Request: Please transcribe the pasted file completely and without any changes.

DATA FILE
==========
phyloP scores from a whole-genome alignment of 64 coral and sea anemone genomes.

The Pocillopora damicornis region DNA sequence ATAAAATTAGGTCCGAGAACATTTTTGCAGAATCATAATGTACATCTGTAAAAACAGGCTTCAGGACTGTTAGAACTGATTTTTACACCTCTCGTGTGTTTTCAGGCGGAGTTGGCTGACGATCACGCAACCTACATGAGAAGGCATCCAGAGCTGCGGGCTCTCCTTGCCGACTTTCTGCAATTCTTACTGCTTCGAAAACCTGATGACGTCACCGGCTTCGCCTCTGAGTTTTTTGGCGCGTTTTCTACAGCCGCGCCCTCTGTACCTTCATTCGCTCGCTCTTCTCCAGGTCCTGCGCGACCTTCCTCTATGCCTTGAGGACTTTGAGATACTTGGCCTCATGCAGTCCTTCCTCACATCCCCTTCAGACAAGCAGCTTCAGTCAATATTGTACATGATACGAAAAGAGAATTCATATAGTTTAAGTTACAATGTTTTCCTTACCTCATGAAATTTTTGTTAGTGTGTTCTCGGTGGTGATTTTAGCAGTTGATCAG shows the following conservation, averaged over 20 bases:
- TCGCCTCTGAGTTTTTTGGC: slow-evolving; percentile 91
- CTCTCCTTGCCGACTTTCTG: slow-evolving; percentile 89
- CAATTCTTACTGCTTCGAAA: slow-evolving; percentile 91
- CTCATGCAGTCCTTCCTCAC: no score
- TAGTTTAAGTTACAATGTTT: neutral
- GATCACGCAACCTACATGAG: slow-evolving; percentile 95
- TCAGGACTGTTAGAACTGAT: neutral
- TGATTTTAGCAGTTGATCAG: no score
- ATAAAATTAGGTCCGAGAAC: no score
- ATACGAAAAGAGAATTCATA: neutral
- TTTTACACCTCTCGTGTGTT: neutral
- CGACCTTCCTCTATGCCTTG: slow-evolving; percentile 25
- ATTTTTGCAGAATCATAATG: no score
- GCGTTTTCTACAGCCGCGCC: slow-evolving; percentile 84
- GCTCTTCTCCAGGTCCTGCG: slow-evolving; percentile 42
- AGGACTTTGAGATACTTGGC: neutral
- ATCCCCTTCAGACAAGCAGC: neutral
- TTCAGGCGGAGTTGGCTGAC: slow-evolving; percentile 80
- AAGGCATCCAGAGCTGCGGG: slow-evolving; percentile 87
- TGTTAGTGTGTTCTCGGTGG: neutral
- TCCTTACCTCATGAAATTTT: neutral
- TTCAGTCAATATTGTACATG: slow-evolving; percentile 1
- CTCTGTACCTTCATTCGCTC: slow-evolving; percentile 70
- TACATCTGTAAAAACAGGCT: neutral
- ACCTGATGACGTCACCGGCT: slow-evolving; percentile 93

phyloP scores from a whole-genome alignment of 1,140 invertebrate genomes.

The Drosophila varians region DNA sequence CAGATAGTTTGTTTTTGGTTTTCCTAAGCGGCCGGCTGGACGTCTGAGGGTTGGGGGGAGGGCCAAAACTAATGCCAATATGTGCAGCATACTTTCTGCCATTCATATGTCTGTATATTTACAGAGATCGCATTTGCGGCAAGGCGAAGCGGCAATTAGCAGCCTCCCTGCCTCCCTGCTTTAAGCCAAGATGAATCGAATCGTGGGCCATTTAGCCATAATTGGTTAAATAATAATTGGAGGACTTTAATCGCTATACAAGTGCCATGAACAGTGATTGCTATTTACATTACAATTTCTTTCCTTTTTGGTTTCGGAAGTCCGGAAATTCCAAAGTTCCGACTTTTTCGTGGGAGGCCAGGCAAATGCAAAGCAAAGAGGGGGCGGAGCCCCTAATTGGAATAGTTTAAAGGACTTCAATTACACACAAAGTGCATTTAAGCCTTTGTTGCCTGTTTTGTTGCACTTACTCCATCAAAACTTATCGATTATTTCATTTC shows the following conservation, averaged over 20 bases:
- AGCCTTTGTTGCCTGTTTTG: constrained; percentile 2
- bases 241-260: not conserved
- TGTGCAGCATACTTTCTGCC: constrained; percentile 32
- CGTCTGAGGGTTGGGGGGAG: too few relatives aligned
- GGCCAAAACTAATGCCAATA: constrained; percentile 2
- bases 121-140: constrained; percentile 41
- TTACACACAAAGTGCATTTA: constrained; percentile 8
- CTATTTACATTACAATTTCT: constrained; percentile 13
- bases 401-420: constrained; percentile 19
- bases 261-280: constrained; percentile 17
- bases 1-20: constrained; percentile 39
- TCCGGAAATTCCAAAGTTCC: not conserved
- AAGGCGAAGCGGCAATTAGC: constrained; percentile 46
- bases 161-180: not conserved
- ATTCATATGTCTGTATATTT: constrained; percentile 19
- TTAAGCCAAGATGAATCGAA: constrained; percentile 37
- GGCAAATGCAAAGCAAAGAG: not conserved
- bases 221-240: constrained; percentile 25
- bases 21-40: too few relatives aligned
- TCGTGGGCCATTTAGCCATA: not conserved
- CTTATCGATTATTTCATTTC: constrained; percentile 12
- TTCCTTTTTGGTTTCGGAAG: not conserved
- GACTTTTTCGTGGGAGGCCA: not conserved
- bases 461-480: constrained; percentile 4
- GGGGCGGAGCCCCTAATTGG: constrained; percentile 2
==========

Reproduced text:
phyloP scores from a whole-genome alignment of 64 coral and sea anemone genomes.

The Pocillopora damicornis region DNA sequence ATAAAATTAGGTCCGAGAACATTTTTGCAGAATCATAATGTACATCTGTAAAAACAGGCTTCAGGACTGTTAGAACTGATTTTTACACCTCTCGTGTGTTTTCAGGCGGAGTTGGCTGACGATCACGCAACCTACATGAGAAGGCATCCAGAGCTGCGGGCTCTCCTTGCCGACTTTCTGCAATTCTTACTGCTTCGAAAACCTGATGACGTCACCGGCTTCGCCTCTGAGTTTTTTGGCGCGTTTTCTACAGCCGCGCCCTCTGTACCTTCATTCGCTCGCTCTTCTCCAGGTCCTGCGCGACCTTCCTCTATGCCTTGAGGACTTTGAGATACTTGGCCTCATGCAGTCCTTCCTCACATCCCCTTCAGACAAGCAGCTTCAGTCAATATTGTACATGATACGAAAAGAGAATTCATATAGTTTAAGTTACAATGTTTTCCTTACCTCATGAAATTTTTGTTAGTGTGTTCTCGGTGGTGATTTTAGCAGTTGATCAG shows the following conservation, averaged over 20 bases:
- TCGCCTCTGAGTTTTTTGGC: slow-evolving; percentile 91
- CTCTCCTTGCCGACTTTCTG: slow-evolving; percentile 89
- CAATTCTTACTGCTTCGAAA: slow-evolving; percentile 91
- CTCATGCAGTCCTTCCTCAC: no score
- TAGTTTAAGTTACAATGTTT: neutral
- GATCACGCAACCTACATGAG: slow-evolving; percentile 95
- TCAGGACTGTTAGAACTGAT: neutral
- TGATTTTAGCAGTTGATCAG: no score
- ATAAAATTAGGTCCGAGAAC: no score
- ATACGAAAAGAGAATTCATA: neutral
- TTTTACACCTCTCGTGTGTT: neutral
- CGACCTTCCTCTATGCCTTG: slow-evolving; percentile 25
- ATTTTTGCAGAATCATAATG: no score
- GCGTTTTCTACAGCCGCGCC: slow-evolving; percentile 84
- GCTCTTCTCCAGGTCCTGCG: slow-evolving; percentile 42
- AGGACTTTGAGATACTTGGC: neutral
- ATCCCCTTCAGACAAGCAGC: neutral
- TTCAGGCGGAGTTGGCTGAC: slow-evolving; percentile 80
- AAGGCATCCAGAGCTGCGGG: slow-evolving; percentile 87
- TGTTAGTGTGTTCTCGGTGG: neutral
- TCCTTACCTCATGAAATTTT: neutral
- TTCAGTCAATATTGTACATG: slow-evolving; percentile 1
- CTCTGTACCTTCATTCGCTC: slow-evolving; percentile 70
- TACATCTGTAAAAACAGGCT: neutral
- ACCTGATGACGTCACCGGCT: slow-evolving; percentile 93

phyloP scores from a whole-genome alignment of 1,140 invertebrate genomes.

The Drosophila varians region DNA sequence CAGATAGTTTGTTTTTGGTTTTCCTAAGCGGCCGGCTGGACGTCTGAGGGTTGGGGGGAGGGCCAAAACTAATGCCAATATGTGCAGCATACTTTCTGCCATTCATATGTCTGTATATTTACAGAGATCGCATTTGCGGCAAGGCGAAGCGGCAATTAGCAGCCTCCCTGCCTCCCTGCTTTAAGCCAAGATGAATCGAATCGTGGGCCATTTAGCCATAATTGGTTAAATAATAATTGGAGGACTTTAATCGCTATACAAGTGCCATGAACAGTGATTGCTATTTACATTACAATTTCTTTCCTTTTTGGTTTCGGAAGTCCGGAAATTCCAAAGTTCCGACTTTTTCGTGGGAGGCCAGGCAAATGCAAAGCAAAGAGGGGGCGGAGCCCCTAATTGGAATAGTTTAAAGGACTTCAATTACACACAAAGTGCATTTAAGCCTTTGTTGCCTGTTTTGTTGCACTTACTCCATCAAAACTTATCGATTATTTCATTTC shows the following conservation, averaged over 20 bases:
- AGCCTTTGTTGCCTGTTTTG: constrained; percentile 2
- bases 241-260: not conserved
- TGTGCAGCATACTTTCTGCC: constrained; percentile 32
- CGTCTGAGGGTTGGGGGGAG: too few relatives aligned
- GGCCAAAACTAATGCCAATA: constrained; percentile 2
- bases 121-140: constrained; percentile 41
- TTACACACAAAGTGCATTTA: constrained; percentile 8
- CTATTTACATTACAATTTCT: constrained; percentile 13
- bases 401-420: constrained; percentile 19
- bases 261-280: constrained; percentile 17
- bases 1-20: constrained; percentile 39
- TCCGGAAATTCCAAAGTTCC: not conserved
- AAGGCGAAGCGGCAATTAGC: constrained; percentile 46
- bases 161-180: not conserved
- ATTCATATGTCTGTATATTT: constrained; percentile 19
- TTAAGCCAAGATGAATCGAA: constrained; percentile 37
- GGCAAATGCAAAGCAAAGAG: not conserved
- bases 221-240: constrained; percentile 25
- bases 21-40: too few relatives aligned
- TCGTGGGCCATTTAGCCATA: not conserved
- CTTATCGATTATTTCATTTC: constrained; percentile 12
- TTCCTTTTTGGTTTCGGAAG: not conserved
- GACTTTTTCGTGGGAGGCCA: not conserved
- bases 461-480: constrained; percentile 4
- GGGGCGGAGCCCCTAATTGG: constrained; percentile 2